The Bakersfield Californian from Bakersfield, California on February 8, 1933 · Page 1
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The Bakersfield Californian from Bakersfield, California · Page 1

Bakersfield, California
Issue Date:
Wednesday, February 8, 1933
Page 1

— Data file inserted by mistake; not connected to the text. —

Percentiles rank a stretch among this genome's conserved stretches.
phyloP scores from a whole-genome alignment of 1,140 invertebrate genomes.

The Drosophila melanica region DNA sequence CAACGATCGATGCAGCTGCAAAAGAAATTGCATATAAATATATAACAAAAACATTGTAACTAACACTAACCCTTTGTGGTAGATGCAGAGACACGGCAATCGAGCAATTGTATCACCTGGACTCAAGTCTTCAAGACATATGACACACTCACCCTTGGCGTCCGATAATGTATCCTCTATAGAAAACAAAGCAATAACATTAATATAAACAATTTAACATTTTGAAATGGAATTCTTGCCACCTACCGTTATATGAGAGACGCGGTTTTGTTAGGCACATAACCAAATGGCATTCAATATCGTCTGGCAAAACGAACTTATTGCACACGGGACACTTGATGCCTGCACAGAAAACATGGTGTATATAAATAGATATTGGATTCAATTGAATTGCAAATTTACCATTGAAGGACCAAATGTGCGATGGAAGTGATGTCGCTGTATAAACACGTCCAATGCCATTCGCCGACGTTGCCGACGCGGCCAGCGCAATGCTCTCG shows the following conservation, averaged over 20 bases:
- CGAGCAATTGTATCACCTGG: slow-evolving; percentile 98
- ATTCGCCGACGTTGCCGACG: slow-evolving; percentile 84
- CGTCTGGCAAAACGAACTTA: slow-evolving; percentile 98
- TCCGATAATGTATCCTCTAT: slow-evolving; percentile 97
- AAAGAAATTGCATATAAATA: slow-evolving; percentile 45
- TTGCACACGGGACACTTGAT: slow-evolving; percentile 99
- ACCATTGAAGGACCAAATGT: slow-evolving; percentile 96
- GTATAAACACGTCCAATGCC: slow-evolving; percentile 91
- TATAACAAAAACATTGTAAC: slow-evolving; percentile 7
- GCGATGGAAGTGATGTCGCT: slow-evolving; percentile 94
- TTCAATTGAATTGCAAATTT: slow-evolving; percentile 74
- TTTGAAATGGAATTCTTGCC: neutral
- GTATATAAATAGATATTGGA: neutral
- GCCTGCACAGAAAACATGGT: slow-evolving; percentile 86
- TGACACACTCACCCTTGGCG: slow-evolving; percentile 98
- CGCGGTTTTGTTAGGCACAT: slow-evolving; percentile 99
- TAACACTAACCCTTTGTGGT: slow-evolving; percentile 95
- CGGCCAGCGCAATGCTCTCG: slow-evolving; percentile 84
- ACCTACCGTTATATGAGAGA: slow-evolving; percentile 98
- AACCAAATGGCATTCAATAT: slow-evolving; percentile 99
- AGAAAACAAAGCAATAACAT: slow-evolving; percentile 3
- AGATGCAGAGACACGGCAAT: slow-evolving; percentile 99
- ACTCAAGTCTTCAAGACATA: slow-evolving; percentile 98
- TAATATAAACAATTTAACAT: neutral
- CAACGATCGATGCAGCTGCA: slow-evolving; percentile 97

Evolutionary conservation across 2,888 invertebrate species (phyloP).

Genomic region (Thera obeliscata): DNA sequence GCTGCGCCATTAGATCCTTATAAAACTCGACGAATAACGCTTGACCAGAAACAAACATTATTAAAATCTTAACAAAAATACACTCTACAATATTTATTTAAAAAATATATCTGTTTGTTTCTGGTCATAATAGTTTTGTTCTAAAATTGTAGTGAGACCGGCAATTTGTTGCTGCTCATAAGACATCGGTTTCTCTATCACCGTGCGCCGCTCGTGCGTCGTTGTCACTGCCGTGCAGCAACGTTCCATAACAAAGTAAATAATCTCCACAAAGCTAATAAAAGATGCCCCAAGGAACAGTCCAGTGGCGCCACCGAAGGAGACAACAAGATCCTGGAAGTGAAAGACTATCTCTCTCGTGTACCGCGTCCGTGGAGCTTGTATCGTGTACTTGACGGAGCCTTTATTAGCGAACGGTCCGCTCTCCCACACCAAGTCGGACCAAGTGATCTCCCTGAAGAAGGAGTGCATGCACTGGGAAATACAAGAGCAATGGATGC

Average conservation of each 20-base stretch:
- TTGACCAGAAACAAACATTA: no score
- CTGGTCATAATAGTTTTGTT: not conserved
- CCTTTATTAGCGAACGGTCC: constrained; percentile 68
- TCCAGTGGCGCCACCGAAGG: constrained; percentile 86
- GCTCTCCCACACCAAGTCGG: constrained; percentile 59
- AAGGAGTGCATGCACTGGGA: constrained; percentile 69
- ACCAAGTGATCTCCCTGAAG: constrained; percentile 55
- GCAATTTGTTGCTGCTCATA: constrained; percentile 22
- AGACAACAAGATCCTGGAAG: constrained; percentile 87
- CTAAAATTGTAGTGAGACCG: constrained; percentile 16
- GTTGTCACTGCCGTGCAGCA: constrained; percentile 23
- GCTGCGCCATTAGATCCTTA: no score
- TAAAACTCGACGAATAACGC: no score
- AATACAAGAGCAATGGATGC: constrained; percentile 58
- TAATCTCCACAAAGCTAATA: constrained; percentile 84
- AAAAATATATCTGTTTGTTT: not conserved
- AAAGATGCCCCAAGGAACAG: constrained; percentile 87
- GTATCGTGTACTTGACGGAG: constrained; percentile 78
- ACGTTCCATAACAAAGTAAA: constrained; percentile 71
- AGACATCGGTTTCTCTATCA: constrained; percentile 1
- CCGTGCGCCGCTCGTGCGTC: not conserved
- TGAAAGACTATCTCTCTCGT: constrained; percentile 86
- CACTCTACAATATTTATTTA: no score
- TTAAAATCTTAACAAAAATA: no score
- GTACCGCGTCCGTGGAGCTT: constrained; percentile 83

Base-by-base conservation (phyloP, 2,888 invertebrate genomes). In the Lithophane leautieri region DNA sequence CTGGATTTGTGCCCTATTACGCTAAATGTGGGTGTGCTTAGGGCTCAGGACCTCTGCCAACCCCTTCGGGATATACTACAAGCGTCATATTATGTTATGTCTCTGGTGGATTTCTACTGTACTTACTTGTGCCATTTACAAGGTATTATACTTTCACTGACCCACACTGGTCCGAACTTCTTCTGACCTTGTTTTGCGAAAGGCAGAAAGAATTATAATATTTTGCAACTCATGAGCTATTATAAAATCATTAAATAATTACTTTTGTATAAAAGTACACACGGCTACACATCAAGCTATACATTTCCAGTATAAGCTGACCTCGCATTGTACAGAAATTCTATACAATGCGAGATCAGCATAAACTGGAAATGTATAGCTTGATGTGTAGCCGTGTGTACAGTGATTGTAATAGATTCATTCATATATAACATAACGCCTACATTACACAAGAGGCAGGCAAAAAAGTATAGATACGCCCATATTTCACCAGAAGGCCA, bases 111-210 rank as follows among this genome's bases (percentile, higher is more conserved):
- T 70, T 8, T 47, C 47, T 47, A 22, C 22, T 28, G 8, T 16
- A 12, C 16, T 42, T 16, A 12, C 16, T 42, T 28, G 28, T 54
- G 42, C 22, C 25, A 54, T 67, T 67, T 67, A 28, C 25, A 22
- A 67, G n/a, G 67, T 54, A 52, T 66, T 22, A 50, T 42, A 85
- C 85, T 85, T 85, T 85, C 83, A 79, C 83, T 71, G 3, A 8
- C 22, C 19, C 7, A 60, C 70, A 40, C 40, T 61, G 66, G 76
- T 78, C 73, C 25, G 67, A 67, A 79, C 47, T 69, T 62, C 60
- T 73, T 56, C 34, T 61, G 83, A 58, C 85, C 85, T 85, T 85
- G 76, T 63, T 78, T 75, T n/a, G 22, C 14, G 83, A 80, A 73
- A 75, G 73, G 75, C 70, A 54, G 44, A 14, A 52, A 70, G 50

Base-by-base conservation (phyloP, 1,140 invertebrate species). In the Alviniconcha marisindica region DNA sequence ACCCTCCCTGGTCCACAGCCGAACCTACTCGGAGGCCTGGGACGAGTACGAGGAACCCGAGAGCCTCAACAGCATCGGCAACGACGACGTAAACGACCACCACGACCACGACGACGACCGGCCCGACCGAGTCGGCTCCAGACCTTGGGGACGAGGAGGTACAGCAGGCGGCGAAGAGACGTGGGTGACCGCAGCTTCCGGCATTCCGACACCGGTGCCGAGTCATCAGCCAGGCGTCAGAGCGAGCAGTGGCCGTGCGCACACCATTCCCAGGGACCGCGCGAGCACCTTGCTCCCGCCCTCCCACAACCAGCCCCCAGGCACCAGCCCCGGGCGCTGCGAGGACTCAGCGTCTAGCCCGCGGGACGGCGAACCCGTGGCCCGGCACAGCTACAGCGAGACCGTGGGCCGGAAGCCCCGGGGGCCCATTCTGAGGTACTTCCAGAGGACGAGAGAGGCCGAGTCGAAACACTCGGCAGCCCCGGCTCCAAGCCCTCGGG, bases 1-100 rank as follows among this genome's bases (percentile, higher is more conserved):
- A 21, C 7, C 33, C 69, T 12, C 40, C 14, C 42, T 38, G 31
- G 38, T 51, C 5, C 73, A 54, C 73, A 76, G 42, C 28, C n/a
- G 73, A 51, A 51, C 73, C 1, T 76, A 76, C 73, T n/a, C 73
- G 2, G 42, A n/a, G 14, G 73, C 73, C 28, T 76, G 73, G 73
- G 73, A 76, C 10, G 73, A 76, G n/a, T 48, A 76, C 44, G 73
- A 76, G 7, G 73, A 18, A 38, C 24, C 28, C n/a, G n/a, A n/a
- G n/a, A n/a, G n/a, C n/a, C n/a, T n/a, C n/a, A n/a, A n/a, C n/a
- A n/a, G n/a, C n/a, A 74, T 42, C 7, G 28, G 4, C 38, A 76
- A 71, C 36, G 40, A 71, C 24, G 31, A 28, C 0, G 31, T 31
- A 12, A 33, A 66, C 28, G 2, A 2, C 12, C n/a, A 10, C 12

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LAST EDITION LAST EDITION COMPLETE ASSOCIATED PI1E88 LEASED ,WIRE THE GREAT NEWSPAPER OF THE SOUTHERN SAN JOAQUIN VALLEY FULL AND EXCLUSIVE UNITED PRESS REPORT VOL. XLII 12 PAGES BAKERSFIELD, CALIFORNIA, WEDNESDAY, FEBRUARY 8, 1933 TWO SECTIONS No. 165 TREASURER ASSAILS VANDEGRIFT * GOLD WEATHER TAKES LIVES OF Will HANDLE .Signature of Governor Awaited to Validate Legislation PROTECTS FARMER FOR TWO YEARS Several Other ^¥estern States Moving Along Similar Lines | COMMENT BY WILL ROGERS BEVERLY HILLS, Feb. 8.—(To the Editor of The Bakersfield Cat- ifornlan:)—One of my broadmlnded papers wired me, didn't use your article today because you attacked credit and loans. Well, credit means interest, and I will attack interest because interest attacks me and you. Not only attacks us but has what you might call a constant attack. There is not a man that's In the hole today but can look back and wish the first guy had never loaned him anything. Any loan was better If we had let the first guy foreclose on us, and shrunk Instead of trying to expand. Depression ain't nothing but old man interest Just gnawing away at us. Yours, WILL ROGERS. (Untied Prens Leaned Wire) D BS MOINES, Iowa, Feb. 8.— Iowa district courts are expected to give Juriadiction^probably by tomorrow, of-all land In 'the state subject to foreclosure withiu. the next two years. A bill legalizing this act awuited signature of the governor and publication today to make it law. It was passed by the Legislature in answer to repeated rural demands for an out-and-out mortgage moratorium which the Senate feared would be unconstitutional. What the measure actually accomplishes Is this: Mortgagors must show '•the court good cause why any foreclosure action should be concluded, or the court has discretionary power to postpone the proceedings until March 1, 1935. Means Moratorium ' It Is- Indirectly a moratorium, but IB widely at variance from the -farm bloc proposal which would have set up a conciliatory council with dictatorial power to arbitrate all mortgage disputes. Having accomplished KB main farm relief, the Legislature now will consider several other proposals designed to aid the farmer by cutting down his taxes. Already .passed Is a bill repealing a mandatory '17-mlll county levy for secondary road building pur- ' poses. This, Its backers say, will save $0,000,000 annually. Slash School Expenses Bills to reduce the minimum teachers' wage law, eliminate many costly subjects, such as manual training, domestic science and arts now required by state law, and reorganize transportation systems for consolidated school districts, have been prepared. These, if passed, would cut approximately 40 per cent from the farmer's local taxes. Of wider scope are two bills which their sponsors hope will lift front real rfatuto Its burden of 95 per cent of the state's total revenue.*' These Include a 2 per cent sales tax as a replacement for all property levies, and a net Income tax to accomplish the same purpose. Both have been filed un'd referred to committees. OTHER STATES ACT TO BRING RELIEF CHICAGO, Feb. S. (U. P.)—Spurred by the spectacle of countless re-enact- •ments of that favorite melodrama of (Continued on Page Two) SEEK KIDNAPERS ON U.S.C. CAMPUS Hunt Focused at University for Abductors of Mrs. Skeele TOPICS TO BE President and Executives Would Meet on March 6 in White House (United Pre»» Leaned Wire) LOS ANGELES, Feb. 8.—Former campus rosters of the University of Southern California were scanned by police today In a diligent search for suspects In the kidnaping of a muslo dean's wife and In o.n attempted abduction of the daughter of n University of Southern California trustee. Investigation of the abduction of Mrs. Mary B. Skeele,' who was rer leased after her captors failed to collect $10,000 ransom, was focused at the university when Pasadena police revealed that Miss Isobel Smith, 25, daughter of a nationally prominent Methodist divine, had frustrated a kidnap attempt. From a similarity of methods and the identity of the victims, Investigators were convinced both plots were conceived by minds formerly associated with the university. Mrs. Skeele's husband, Doctor Walter F. Skeele, Is dean of the college of music. Students Questioned Several former students of the university were questioned but later were dismissed. A former student In Dean Skeele'B music classes, Miss Smith, fought off a band of kidnapers/ on the night of January 27, police revealed. She received a telephone call from a "Mr. Johnson," who said the congregation was planning a surprise party for her father, Doctor Merlu N. Smith, pastor of the First Methodist Church In Pasadena and a member of the U. S. C. board. Although protesting she did TAX REFORM ONE OF BIG SUBJECTS Objective to Keep Local and Federal Regimes in Close Step (Associated Press Leaied Wire) TVTEW YORK, Feb. 8.—President•*-^ elect Roosevelt's Invitation to the 48 goA'ernors to meet-him , on March 6 at the White House In" a conference extraordinary was seen by his supporters today as a move to map a program in which the governmental units would march in step in a drive to regain prosperity. The subjects Mr. Roosevelt outlined for discussion, In the invitation made public here last night, were: Taxes; federal aid for unemployment relief; mortgage foreclosures, especially on farm lands; better use of forestatloii land; elimination of marginal agricultural land; flood prevention and other steps; and the reorganization and, consolidation of local government to decrease tax costs. Tax Reform Prominent Tax reform has been chosen for a prominent place in the« discussion. The president-elect listed the subject of taxes first In his Invitation, under the title "conflicting taxation by federal and state governments." One aim of the conference IB believed to be an attempt to draft a plan whereby state and nation would confine their taxes to separate fields, as far as possible. Besides the subjects listed, the discussion will be open for other problems in which the states and nation have a common vital Interest, Mr. Hoosevelt Indicated. Although It was not officially disclosed whether the unemployment relief discussion would center around direct 'or Indirect relief by the national government, It was believed likely direct relief would be talked of, as well as Indirect. Reorganization of local governments, TOKIO-GENEVA NEAR PARTING (United Prens Leaned Wire) TOKIO Feb. 8.— Japan submitted to the League of Nations secretariat today what were considered "final" conciliation proposals to prevent a situation which would fore* Japanese withdrawal from the League. The Japanese appeared to pin their hopes for preventing a rupture upon a plea that the League, though declining to recognise the state of Manchou- kuo In Manchuria, concede that "a satisfactory regime for the future might be evolved out of the present regime without any violent change." The Japanese also were expected to Insist that the League's conciliatory resolution include a pro. vision that settlement be sought "In harmony with the situation." This was an admittedly ambiguous phrase which could mean one thing to the Japanese and another to the Chinese. De Valera Elected President of Erin (United Prens Leaned Wire) DUBLIN, Feb. 8.—IQamon dc Valera, victorious in the recent general election, was re-elected president of the executive council of the Irish Free State today by the Dall ISIreunn at. its .first meeting. not know him, Miss Smith promised to meet her caller and discuss arrangements. Disguised as Woman The young woman said she met "Johnson" outside In a car, driven by a young woman whom she later thought was a man disguised In feminine attire. Mrs. Skeele reported a woman was driving the car she en- i tered on the pretext of being taken \ to a hospital, where she thought her husband was suffering from traffic injuries. Miss Smith said she refused to enter the car. "Johnson" tried to force her Into the machine. In tho struggle, her assailant lost n false mustache. In the back sent she saw what she said appeared to be u, man huddling under a blanket. "• Breaking free, she ran buck into the house just us her aunt, Miss Anna Wolfe, came out on the front porch. They sounded an alarm but the cur sped off. Pasadena police paid they suppressed the attempted kidnaping to facilitate a search for the culprits. like reforestation, Is a subject In (Continued on Page Two) THE WEATHER San Francisco bay region: Fair but with somo cloudiness tonight and Thursday; cool; moderate west and northwest wind. Northern California; Fair lonlght and Thursday but with some cloudiness; local, snows In the mountains; frosts tonight; moderate changeable winds offshore. , Sierra Nevada: Cloudy and continued cold tonight and Thursday: local snows; fresh and strong west and northwest winds. ' Sacramento, Mnnt.i Clara nnd Sun Jodquln valleys: Fair tonight and Thursday but 'with some cloudiness; frosts tonight: moderacn changeable/ wl nds. Southern California: Fair tonight a n 4 Thursday but with noino cloudiness; frosts tonight; muUeruu changeable winds offshore. Girl-Prospector Is . Injured on Desert (United Prenit Leased Wire) SAN BERNARDINO, Feb. S.— A fall from a cliff In tho Mojuve desert while seeking a quartz claim may cause the death today of Miss June Arnold, 22- year-old prospector. The girl was ut work near Yermo when uhc lost her footing and. fell down a steep declovlty. Dazed, she managed to reach a highway where she collapsed. She was brought to the county hospital here where nor condition was reported dangerous. Tho girl said her father is Arnold Arnold of Los Angeles, u mineralogist for the Smithsonian Institution. HOOVER'S SPEECH HUD) Party Will Scrutinize Every Word of Address Lincoln's Day on (United Prenn Leaned Wire) CA.PITOLA, Feb. R.— Fire of undetermined origin swept through the business district of this summer beach resort today, destroying nearly a dozen buildings beforo it was brought under control. Damage wua estimated at $160,000. Volunteer fire fighters of Capltola, Seabrighl and Aptos, and equipment from Santa Cruz, 10 miles west of hero, battled tho flames three hours. Most of tho buildings in the path of the flames weru* unoccupied, they being part of tho summer resort. Practically the entire male population of Capltola participated In thn fighting. Water was pumped from tho bay. Heaviest loss was Incurred by Frank Blako's Hawaiian Gardens,, dunce pavilion valued at JliO.OOU. The Htores of D. 13. Blanchard, F. Berlolueet, Joe Ouneo, Carl Pmeatli, B. A. Cunepu, Bud Chorser, and .Cox & McCllntook were destroyed with louses totaling 178,000. Damage to the 1'iiciflc States building was placed at $10,000. I'Unitcd Press Leaned Wire) WASHINGTON, Feb. 8.—President Hoover's Lincoln day dinner address in New York Monday night is awaited as his parting message to his party and to the country. He may or may not Intimate whether he has hopes of being the Republican presidential candidate In 1936. Every word of his utterance will be scrutinized by thousands hunting for a clue to Innermost thought of the President who is about to retire. May Rally Forces That Mr. Hoover will seize this occasion to rally the disorganized forces of his party Is generally expected. Wide differences have developed within the party as to strategy during the early period of the Roosevelt administration. Except for tho legislative activity, Republicans plan to. lead quiet lives for a while. For many retiring office holders the grim matter of earning a living will become a more pressing problem than politics. This, It Is hinted by some, was one reason why Vice-President Curtis chose to become the nominal head of the newly formed National Republican League. He was asked by the promoters of the organization to be its chairman. He had no particular business to take him back home to Topeka and would much prefer to live in Washington. Besides, he expects the post will pay something. Some other | active Republican leaders do not look with enthusiasm upon the appearance of another Republican political committee. leaders would prefer to see the present national committee drift along for a while. Three Leaders Watched Behind tho whole picture Is the first cautious sparring of those who eicpect to be reckoned with In thn next Republican presidential fight. One of those mos,t prominently mentioned, Secretary of Treasury Mills, will accompany President Hoover to California, on the departure from the White IToiiHp. Annther. also (if New York, former Kami tor Jiimns W. Wadswortri, will come to Washington as an upstate congressman. Still another from tho Pacific roust, Senator MoNury of Oregon, will probably become the Republican Senate leader to replace the defeated Watson. HANI STATES Cities, Villages, Plains, Buried in Snow and Blizzard-Swept ROCKIES TO OHIO SUFFER HEAVILY Transport Disrupted and Schools Closed; Gales Race Eastward LATE BULLETIN CHICAGO, Feb. 8. (U. P.)— Death, suffering and privation , rode the' gales of a, blizzard .th,a^ wMpped across the upper North American continent late today. Exposure, heart disease induced by cold, and automobile accidents cause by slippery streets, claimed 28 lives, a United Press survey of the affected area disclosed. The deaths were distributed as follows: Illinois, 11; Missouri, 3; Oklahoma, 3) Indiana, 2; Wisconsin, 2; t Iowa, 2; Canada, 2;'California, 1; Pennsylvania 1, and Montana, 1. (United Prenn Leaned Wire) CHICAGO, Feb. 8.—The coldea ^ blasts of the winter whipped over snow-burled cities and villages today from the Canadian rockles to the Ohio valley, taking a heavy tol In death and suffering. Tempera tures shot to subzero levels through the entire' midwest. Truffle In nearly a score of states was virtu ally at a standstill. Weather fore casters said the frigid wave would not abate until tomorrow, and probably would be followed by another steep decline In temperatures. Moving Eastward* Coming from the Canadian northwest, the cold followed a blizzard that blanketed dozens of states. It movnc eastward on a nationwide front. The Atlantic seaboard was to feel Its effect by tonight. Numerous deaths from exposure and privation were reported. Suffering was Intense as thousands of homeless sought shelter In already overcrowded relief stations. Livestock and crops Government Urged to Get Out of Business in 24 Private Fields (United Press Leaned Wire) W ASHINGTON, Feb. 8.—Tho Shannon committee today urged Con- ress to restore millions of dollars worth of business to private hands by eliminating government competition n two score fields. Major recommendations In a 500- page report to tho House Included: That tho government stop manufacturing Its supplies and buy them from private concerns under contracts safeguarding union labor; Cessation of farm board crop stabilization activities; Increases In parcel post rates to make the service pay for Itself; Possible abolition of federal barge lines; Thut disabled war veterans be sent to private and municipal hospitals, where the government would pay for treatment by local physlcluns, surgeons and dentists Instead of building more federal hospitals. Private Initiative Periled Government competition has reached such magnitude that It threatens to stifle private Initiative, tho committee warned. ,. It submitted .Its- Hndlngn -the House after an eight-month Investl- ] g-utlon under the leadership of Repre- | sentatlvo Joseph R. Shannon, Demo- | crat, a new comer to Congress from j Kansas City, Mo. The committee collected evidonco from 32 cities. Additional recommendations Included: Other Recommendations 1. Restriction of federal-aided | farmers' co-operatives to the sale of i products of their own members. 2. Discontinuance of tho army transport service and the ship service of the Panama Canal Railroad. 3. Award to private companies of munitions manufacturing and battleship building contracts, following a. study to determine how much of this work could ho taken from army arsenals and nuvy yards without Impairing national defense. 4. Establishment of "department of supplies and munitions under civil control to make all purchases for all Capt. Mollison in Senegal, Set for Ocean Dash (United Prcnn Leaned Wire) THIES, Senegal, Feb. 8.—Captain James A. Mollison landed here at 8 a. m. today and said he was ready to begin his hazardous solo flight of 2000 miles across the South Atlantic. The Scottish flyer, who already has crossed the North Atlantic in the same monoplane "Heart's Content," which he is using now, hoped to start for Na/tal, Brazil, at dawn Thursday. He started from England early Monday and stopped at Barcelona, Casa Blanca, Agidlr, Morocco and Villa CIs- neros, Rio de Oro. LOST HEIkVIlT Johnson Alleges Finance Director Guilty of Speculating i JOHNSON MAKES OTHER CHARGES I DEFENDANT, GUY Conflicting Stones Bolster Case of Accused Killer of Wandcrwcll ATTORNEY RESCUED WICHITA, Kan,, Feb. S. (U. P.)— Sheriff's doputlew today tiaved P. Dudley Uardlner, an attorney, from violence whon they rescued him from an uiigry crowd ut a mortgage fore- clijoure sale. Cheers, Yells Greet Startling Discovery (United Prens Leased Wire) WASHINGTON, Feb. 8.—The House and Senate, In a boisterous joint session today, discovered amidst cheers and rebel yells that Franklin D. Roosevelt ami John N. Garner have been elected president and vice-president of tho United States. Presided over by VIce-Presldent Curtis, defeated candidate to succeed himself, thn two brunches of Cou- grosH hoard four frock-coated tellers solemnly announced the victory at the Democratic national ticket. (Continued on Page Two) BOY SWALLOWS OPEN E; STATE STATUTE (United Prenn Leaned Wire) LOS ANGELES, Feb. 8.—Grave surgeons today anxiously watched the progress of a 2'i-lneh pocket knife, Its blade open, through tho digestive tract of 0-year-old Raymond Wilkinson. They hoped that nature would preclude the necessity for u major op- erutlon to remove the knlfo young Raymond uccid«ntully swallowed lust night. Efforts to remove it with a strange devlco fashioned like a fishhook proved unsuccessful at Police Hospltul. For two hours, Doctors P. W. Shu- ' maker and J, Edwin Klrkputrlck i labored with the Instrument, unii worn forced to hull the delicate prol>- (Continual on Page Two) SHAW VOICES VIEWS ON U. SJPPPINES (Anttnciatcd Pre.nn Leaned Wire) MANILA, P. I., Fob. S.—As Bernard Shuw sees It "the United Stutes didn't annex the Philippines. Tho Filipinos annexed the United States along with the protective tariff." The .Shaw opinion was expressed when the British playwright arrived here today on a world tour. i '"1 am greatly entertained by the ! Filipinos' objections to accepting In- I dependence," Shaw sold. "It seems to be the rule that the smaller country wants to cling to the colonizing power oven when an opportunity* for freedom comes. I often wondered why America grabbed the Philippines. "Now it seems tired of the bargain and wants to turn loose. Americana are us Incapable UH the British as colonizers. H seems obvious they can't govern themselves decently." ENGLISH PILOTS E fVnitfd PITKH Leaned Wlrn) CAPIfl TOWN, .South Africa, Fob. 8. «i,ruj— fts »i FsrsrHs ;;te^H3'^^ s,sf '=>Hr^ (United Prenn Leaned Wire) LONO BKACH, Feb. 8.—Conflicting testimony, reluctantly drawn from u state's witness, • today considerably bolstered the defense of William James Guy. young Welshman, accused of the murder of Captain Walter Wanderwell, adventurer, on the schooner Carma last December 5. The witness was Cuthbert Wills, English engineer of tho Cnrmn, who was one of two witnesses to Identify Guy as the man who appeared at. a porthole of tho mess cabin seeking Wander- well shortly before ho was slain. Wills said he took the man to tho ciiptuln's cabin and left him there. Witness Falters Under cross-examination, Wills faltered In his Identification of Uiiy. Ho said ho "thought" the man at tho porthole wore u hat. Marian Smith, another witness, testified ut the preliminary hearing that It Was a cap, while Wills, at tho preliminary, was positive the man wore u Fedora. Wills nlso was asked by Defense Counsel Kugene McGann If he had told newspaper men he could not Identify the face at the porthole. The engineer denied this statement, and six members of the press later were to bo called to testify on this point. The Kngllshmun also detailed his story of his first "Identification" of Guy us tho stranger who visited the Carma on the night of the slaying. All occupants of the mess cabin, Including Miss .Smith, ICdmund Ze- runskl nnd Wills, first wero shown a group picture of a previous Wander- well cruise, In which Guy was prominently displayed, ho said. Quy Not Designated None was Itble to point our Guy. Police then asked if "that man." pointing to Guy In the. photograph, was the face at the porthole. Wills uuid that Guy's chin was too pointed. Later hi; \\.-IH luken to a vuom in the police station und told to point out Guy In a group of suspects. Wills testified. After MONK? hesitation, he said, he Hturted toward Guy wh>'ii the latter suld somi'lhlng. "Immediately I ceased tho Identification boeauso his voice didn't sound tiiiythlnn like that of tho man will-in 1 took to ("apt. Wuniierwell'.s cabin," Wills admitted. "I mudu no Identification at thai time." $2,000,000 Deposited in One Bank; Alleges No Interest, Security (Antedated Prcni Leaned Wire) CACRAMENTO, Feb. 8. — State ^ Treasurer Charles G. Johnson told the Senate investigating committee today the uncontrolled "speculation" of Director of Finance Holland Vandegrlft "is a dangerous practice and should be suspended." Johnson told tho committee the state lost in excess of $108,000 through Vandegrlft's bond deals and that he sold bonds to replenish thu general fund at a time when that fund had $42,000 to Its credit. "There was not tho slightest reason for replenishing the fund," Johnson declared. "Many of these sales were Illogical and constituted a very dangerous practice." Qlendale Bonds Cited Olendale sewer bonjls were cited to the committee as one Issue on which tho state lost 1108,000. Treasurer Johnson paid that when Vandegrlft sought to sell these bonds lust September he protested and that the requisition withdrawing them from his possession wan canceled. Subsequently, he said, the requisition WRH renewed and 500 $1000 bonds were sold at a IOHK. Tho treasurer also protested what he described us the finance director's practice of depositing money In banks without security or Interest. "I checked with the cashier of the department of public works recently," Johnson said, "and was Informed he had $2,000,000 deposited, unsecured and without benefit of Interest, In a local bank capitalized at $200,000. "I consider this a part of the political spoils system and the practice should he stopped. "All the state money deposited In banks by mo Is secured by bonds valued in excess a! 10 per cent of tho money deposited and draws inter- (Contlnued on Page Two) Medicine Balls for President's Friends | (.\naoclated Premt Leaned H Ire) '• ' WASHINGTON. Feb. 8.—Sixteen now medicine Imlls have been ordered by President Hoover for Individual mementos of the many mornings his "medicine b:ill t-ublnet" has met ou tho White Mouse lawn for exorcise. Kueh ball will hn autographed by all members of the "rublnet," from the President down, so every man will have u complete souvenir. {United Pre.nn Leaned Wire) SACRAMENTO, Feb. S.—Four bllla passed 'by tho Legislature became law today when It was announced thu measure's had been signed by Governor Rolph. Two of the bills relating to the San Francisco-Oakland Hay bridge provide for the continuation of tolls after bond payments are completed to reimburse the state for funds appropriated for the costs of upprouches. and authorize an appropriation of lf.0,000 from northern California highway maintenance funds for a revolving fund for the California toll bridge authority. Another measure, cstubllshps an agricultural coda nnd tho fourth permits the Amerk-an river flood control district to sell bonds to the federal | Reconstruction Finance Corporation. thetics. Given restoratives, Raymond was removed to the General Hospital, where doctors stood by, ready to operate at a moment's notice If It be- flight from London. Squadron Lender Oswald R. Guyford and Flight Lieutenant Gilbert R. Nlc- moletts, who left Crumvell Airdrome, comes necessary to suve his life. Spe-j £ IlprlH " d ' "" Jt "" dlly llt 7;ln H - m " clal foods were administered to aid , in the natural evacuation of the knife. Its progress Is being watched with the aid of a fluoroscope. G, M. SALES INCREASE XKW YORK, Feb. S. (A. P.)— General Motors Corporation today reported that Its sales to consumers In the United States last month totalled 50,653 cars, compared with 19,902 In December find 47,942 In January, 1032. SHIPPING MAGNATE DIES CARDIFF, Wales. Feb. s. (A. p.)— Sir JuniuB Herbert Cor.v, 7fi, Important figure In South Wulea shipping circles, died of pneumonia toduy ut hit, home In Cory tun. 4:40 p. in. tod a proxlmately 617G miles without a stop. They thus exceeded by 163 miles (by unofficial figures) the previous record of 5012 miles set by Russell Rpurdman and John Pulamlo on their flight from the United States to Istanbul, Turkey, In 1931. By International rules, the old record must be exceeded by 62 miles before a new record Is established. If tho unofficial figures are .upheld, the flyers have 100 mllefc to spnre. Tho unofficial time for I ho flight was 67!& hours, Indicating an uver- ngn tipni'd of a haul SO miles an hour, Bourdmun ant] Polutulo averaged up- pru.timululy 10U miles. California Matron Dies at Age of 106 (United Prenn Leaned Wire) SAN LUIS OH1SPO, Feb. 8.—Mrs. John Wheeler, widow of John \Vheeler, publisher of the first southern California newspaper, died ut the home of u granddaughter hero yesterday at the age of 1UK. A native of Norwich, I'onn.. Mrs. Wheeler cume to California In 1851. Txvn yours later her husliaml established The Cullfornlan ut Los An« KcU'x, which was the first newspaper published In southern California. Wheeler drew cartoons of local celebrities and news events. Among contributors to the paper were Bret Harte. Jonquln Miller and Inu L'ool- brlth.. Wheeler died 110 years ago. LANDSCAPE ARTIST DIES SANTA HAIU1ARA, Feb. 8. (A. P.I A. f. Wyutt, nolvil Wiifa'Hsli iHiidiM-upn, died In his sloop today at hla 1 home in Montuelto. ADVERTISERS' INDEX BAKER8FIELO MEMORIAL PARK S CANADAY'S DANCE COFFEE. HARRY EL TEION DRUG COMPANY. FRAOER'S TAMALE UROTTO FOX CALIFORNIA FOX THEATER OALLAHER'S MARKET (SOOONIGHT, OR HOTEL EL TEJON HUFF. JOHN R KIMBALL t STONE KLOPP It KLOPP. DR8 LAMBETH BEAUTY SHOP LA (iRANADA DANCE LE HOY (iUROON BEAUTY SALON NILE THEATER PHILLIPS MU&IC COMPANY PLETCHEH, OR READER'S JEWELERS , REX THEATER HI ALTO THEATER SERVICE DRUG COMPANY TRIBBLE ULAS8 WORKS VIRGINIA THEATER WEILL'S BEAUTY SHOP WESTERN AUTO SUPPLY WICKFRSHAM COMPANY WITHAM i. BOOTH